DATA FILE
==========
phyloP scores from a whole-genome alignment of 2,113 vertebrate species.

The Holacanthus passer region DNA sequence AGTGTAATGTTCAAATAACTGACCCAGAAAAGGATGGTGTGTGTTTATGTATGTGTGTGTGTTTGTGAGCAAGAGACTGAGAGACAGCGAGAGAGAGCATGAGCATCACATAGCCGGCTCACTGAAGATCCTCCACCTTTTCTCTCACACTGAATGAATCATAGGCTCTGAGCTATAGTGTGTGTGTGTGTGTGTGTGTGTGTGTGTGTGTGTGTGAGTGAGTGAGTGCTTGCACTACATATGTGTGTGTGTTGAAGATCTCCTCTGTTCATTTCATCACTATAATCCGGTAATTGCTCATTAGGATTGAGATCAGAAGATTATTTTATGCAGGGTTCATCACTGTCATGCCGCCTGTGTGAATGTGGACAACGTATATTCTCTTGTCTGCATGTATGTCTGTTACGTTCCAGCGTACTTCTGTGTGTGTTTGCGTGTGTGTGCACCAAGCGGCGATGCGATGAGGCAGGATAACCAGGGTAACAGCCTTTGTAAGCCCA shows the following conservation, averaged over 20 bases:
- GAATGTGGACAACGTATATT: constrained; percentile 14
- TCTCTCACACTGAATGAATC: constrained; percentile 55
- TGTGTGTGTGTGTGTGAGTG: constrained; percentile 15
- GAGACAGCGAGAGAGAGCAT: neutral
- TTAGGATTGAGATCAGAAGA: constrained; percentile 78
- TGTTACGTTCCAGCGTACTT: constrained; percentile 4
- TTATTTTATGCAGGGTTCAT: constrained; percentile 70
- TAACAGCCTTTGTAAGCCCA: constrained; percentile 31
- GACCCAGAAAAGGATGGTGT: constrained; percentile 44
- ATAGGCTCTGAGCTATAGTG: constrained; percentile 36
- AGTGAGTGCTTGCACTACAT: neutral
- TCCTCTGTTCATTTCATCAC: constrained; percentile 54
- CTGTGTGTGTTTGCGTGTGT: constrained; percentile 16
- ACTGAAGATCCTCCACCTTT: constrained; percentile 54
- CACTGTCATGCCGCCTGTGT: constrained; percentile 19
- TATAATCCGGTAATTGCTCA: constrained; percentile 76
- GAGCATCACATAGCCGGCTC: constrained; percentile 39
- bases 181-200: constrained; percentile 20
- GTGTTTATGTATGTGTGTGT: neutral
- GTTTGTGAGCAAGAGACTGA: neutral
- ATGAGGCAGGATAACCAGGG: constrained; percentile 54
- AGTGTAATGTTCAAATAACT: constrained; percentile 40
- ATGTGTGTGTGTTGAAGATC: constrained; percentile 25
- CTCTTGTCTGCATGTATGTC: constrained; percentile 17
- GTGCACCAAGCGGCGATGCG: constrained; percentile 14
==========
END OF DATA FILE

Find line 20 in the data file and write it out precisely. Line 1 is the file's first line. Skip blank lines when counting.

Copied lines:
- bases 181-200: constrained; percentile 20